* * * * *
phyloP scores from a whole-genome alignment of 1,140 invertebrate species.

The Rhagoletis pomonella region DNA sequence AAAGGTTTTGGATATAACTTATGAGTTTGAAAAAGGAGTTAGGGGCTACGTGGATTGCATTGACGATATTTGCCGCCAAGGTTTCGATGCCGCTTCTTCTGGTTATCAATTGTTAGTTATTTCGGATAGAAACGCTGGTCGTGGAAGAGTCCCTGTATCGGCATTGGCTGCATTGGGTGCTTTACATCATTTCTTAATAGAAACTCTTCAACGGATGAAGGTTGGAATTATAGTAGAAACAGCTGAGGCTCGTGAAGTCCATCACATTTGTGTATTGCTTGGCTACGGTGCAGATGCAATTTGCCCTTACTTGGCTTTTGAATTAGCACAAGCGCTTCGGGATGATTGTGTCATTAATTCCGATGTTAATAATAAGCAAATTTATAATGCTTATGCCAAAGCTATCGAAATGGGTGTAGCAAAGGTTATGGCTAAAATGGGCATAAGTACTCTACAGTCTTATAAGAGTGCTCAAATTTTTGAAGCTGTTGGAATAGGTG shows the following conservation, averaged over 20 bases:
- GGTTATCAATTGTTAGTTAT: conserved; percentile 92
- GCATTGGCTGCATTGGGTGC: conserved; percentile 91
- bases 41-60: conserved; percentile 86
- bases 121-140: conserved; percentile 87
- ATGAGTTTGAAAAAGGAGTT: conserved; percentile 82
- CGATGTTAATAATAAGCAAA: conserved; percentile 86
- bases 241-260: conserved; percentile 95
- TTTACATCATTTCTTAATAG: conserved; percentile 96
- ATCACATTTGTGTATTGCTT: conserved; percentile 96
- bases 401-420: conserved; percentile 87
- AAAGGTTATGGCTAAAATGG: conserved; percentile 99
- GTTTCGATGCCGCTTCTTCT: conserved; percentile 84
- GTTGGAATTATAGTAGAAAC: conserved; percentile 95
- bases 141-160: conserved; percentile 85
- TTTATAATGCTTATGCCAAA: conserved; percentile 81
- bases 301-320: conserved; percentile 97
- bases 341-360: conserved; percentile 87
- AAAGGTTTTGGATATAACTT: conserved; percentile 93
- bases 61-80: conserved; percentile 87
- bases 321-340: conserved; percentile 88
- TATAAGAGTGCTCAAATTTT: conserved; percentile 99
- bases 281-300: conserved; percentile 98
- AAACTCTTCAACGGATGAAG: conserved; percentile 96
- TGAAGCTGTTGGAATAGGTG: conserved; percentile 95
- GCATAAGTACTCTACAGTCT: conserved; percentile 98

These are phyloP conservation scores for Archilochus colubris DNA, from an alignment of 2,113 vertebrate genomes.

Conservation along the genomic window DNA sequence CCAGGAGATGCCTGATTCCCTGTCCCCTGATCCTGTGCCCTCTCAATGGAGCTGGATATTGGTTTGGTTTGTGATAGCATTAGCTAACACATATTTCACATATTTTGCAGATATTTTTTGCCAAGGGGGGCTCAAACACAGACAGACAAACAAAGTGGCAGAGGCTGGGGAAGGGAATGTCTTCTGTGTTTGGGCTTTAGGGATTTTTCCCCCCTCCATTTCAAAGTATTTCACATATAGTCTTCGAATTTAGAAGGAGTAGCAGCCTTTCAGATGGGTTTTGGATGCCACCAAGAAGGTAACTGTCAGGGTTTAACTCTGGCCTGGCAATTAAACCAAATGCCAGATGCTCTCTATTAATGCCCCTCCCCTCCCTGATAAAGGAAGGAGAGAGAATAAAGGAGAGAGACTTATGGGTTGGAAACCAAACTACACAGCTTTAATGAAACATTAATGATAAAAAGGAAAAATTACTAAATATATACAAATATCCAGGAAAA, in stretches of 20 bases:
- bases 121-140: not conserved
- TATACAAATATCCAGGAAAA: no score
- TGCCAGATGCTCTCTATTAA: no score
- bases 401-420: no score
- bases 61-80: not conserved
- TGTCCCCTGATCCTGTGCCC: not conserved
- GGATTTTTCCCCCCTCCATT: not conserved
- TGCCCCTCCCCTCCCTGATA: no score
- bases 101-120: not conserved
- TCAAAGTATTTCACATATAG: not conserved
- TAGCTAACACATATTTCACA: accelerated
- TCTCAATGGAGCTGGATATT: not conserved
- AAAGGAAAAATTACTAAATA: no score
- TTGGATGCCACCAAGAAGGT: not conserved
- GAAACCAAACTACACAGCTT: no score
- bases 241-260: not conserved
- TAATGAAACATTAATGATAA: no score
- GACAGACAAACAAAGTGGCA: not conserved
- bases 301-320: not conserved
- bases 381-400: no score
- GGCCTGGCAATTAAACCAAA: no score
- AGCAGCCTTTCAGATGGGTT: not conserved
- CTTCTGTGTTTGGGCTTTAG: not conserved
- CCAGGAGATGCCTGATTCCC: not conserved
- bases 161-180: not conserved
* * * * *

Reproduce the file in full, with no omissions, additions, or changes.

phyloP scores from a whole-genome alignment of 1,140 invertebrate species.

The Rhagoletis pomonella region DNA sequence AAAGGTTTTGGATATAACTTATGAGTTTGAAAAAGGAGTTAGGGGCTACGTGGATTGCATTGACGATATTTGCCGCCAAGGTTTCGATGCCGCTTCTTCTGGTTATCAATTGTTAGTTATTTCGGATAGAAACGCTGGTCGTGGAAGAGTCCCTGTATCGGCATTGGCTGCATTGGGTGCTTTACATCATTTCTTAATAGAAACTCTTCAACGGATGAAGGTTGGAATTATAGTAGAAACAGCTGAGGCTCGTGAAGTCCATCACATTTGTGTATTGCTTGGCTACGGTGCAGATGCAATTTGCCCTTACTTGGCTTTTGAATTAGCACAAGCGCTTCGGGATGATTGTGTCATTAATTCCGATGTTAATAATAAGCAAATTTATAATGCTTATGCCAAAGCTATCGAAATGGGTGTAGCAAAGGTTATGGCTAAAATGGGCATAAGTACTCTACAGTCTTATAAGAGTGCTCAAATTTTTGAAGCTGTTGGAATAGGTG shows the following conservation, averaged over 20 bases:
- GGTTATCAATTGTTAGTTAT: conserved; percentile 92
- GCATTGGCTGCATTGGGTGC: conserved; percentile 91
- bases 41-60: conserved; percentile 86
- bases 121-140: conserved; percentile 87
- ATGAGTTTGAAAAAGGAGTT: conserved; percentile 82
- CGATGTTAATAATAAGCAAA: conserved; percentile 86
- bases 241-260: conserved; percentile 95
- TTTACATCATTTCTTAATAG: conserved; percentile 96
- ATCACATTTGTGTATTGCTT: conserved; percentile 96
- bases 401-420: conserved; percentile 87
- AAAGGTTATGGCTAAAATGG: conserved; percentile 99
- GTTTCGATGCCGCTTCTTCT: conserved; percentile 84
- GTTGGAATTATAGTAGAAAC: conserved; percentile 95
- bases 141-160: conserved; percentile 85
- TTTATAATGCTTATGCCAAA: conserved; percentile 81
- bases 301-320: conserved; percentile 97
- bases 341-360: conserved; percentile 87
- AAAGGTTTTGGATATAACTT: conserved; percentile 93
- bases 61-80: conserved; percentile 87
- bases 321-340: conserved; percentile 88
- TATAAGAGTGCTCAAATTTT: conserved; percentile 99
- bases 281-300: conserved; percentile 98
- AAACTCTTCAACGGATGAAG: conserved; percentile 96
- TGAAGCTGTTGGAATAGGTG: conserved; percentile 95
- GCATAAGTACTCTACAGTCT: conserved; percentile 98

These are phyloP conservation scores for Archilochus colubris DNA, from an alignment of 2,113 vertebrate genomes.

Conservation along the genomic window DNA sequence CCAGGAGATGCCTGATTCCCTGTCCCCTGATCCTGTGCCCTCTCAATGGAGCTGGATATTGGTTTGGTTTGTGATAGCATTAGCTAACACATATTTCACATATTTTGCAGATATTTTTTGCCAAGGGGGGCTCAAACACAGACAGACAAACAAAGTGGCAGAGGCTGGGGAAGGGAATGTCTTCTGTGTTTGGGCTTTAGGGATTTTTCCCCCCTCCATTTCAAAGTATTTCACATATAGTCTTCGAATTTAGAAGGAGTAGCAGCCTTTCAGATGGGTTTTGGATGCCACCAAGAAGGTAACTGTCAGGGTTTAACTCTGGCCTGGCAATTAAACCAAATGCCAGATGCTCTCTATTAATGCCCCTCCCCTCCCTGATAAAGGAAGGAGAGAGAATAAAGGAGAGAGACTTATGGGTTGGAAACCAAACTACACAGCTTTAATGAAACATTAATGATAAAAAGGAAAAATTACTAAATATATACAAATATCCAGGAAAA, in stretches of 20 bases:
- bases 121-140: not conserved
- TATACAAATATCCAGGAAAA: no score
- TGCCAGATGCTCTCTATTAA: no score
- bases 401-420: no score
- bases 61-80: not conserved
- TGTCCCCTGATCCTGTGCCC: not conserved
- GGATTTTTCCCCCCTCCATT: not conserved
- TGCCCCTCCCCTCCCTGATA: no score
- bases 101-120: not conserved
- TCAAAGTATTTCACATATAG: not conserved
- TAGCTAACACATATTTCACA: accelerated
- TCTCAATGGAGCTGGATATT: not conserved
- AAAGGAAAAATTACTAAATA: no score
- TTGGATGCCACCAAGAAGGT: not conserved
- GAAACCAAACTACACAGCTT: no score
- bases 241-260: not conserved
- TAATGAAACATTAATGATAA: no score
- GACAGACAAACAAAGTGGCA: not conserved
- bases 301-320: not conserved
- bases 381-400: no score
- GGCCTGGCAATTAAACCAAA: no score
- AGCAGCCTTTCAGATGGGTT: not conserved
- CTTCTGTGTTTGGGCTTTAG: not conserved
- CCAGGAGATGCCTGATTCCC: not conserved
- bases 161-180: not conserved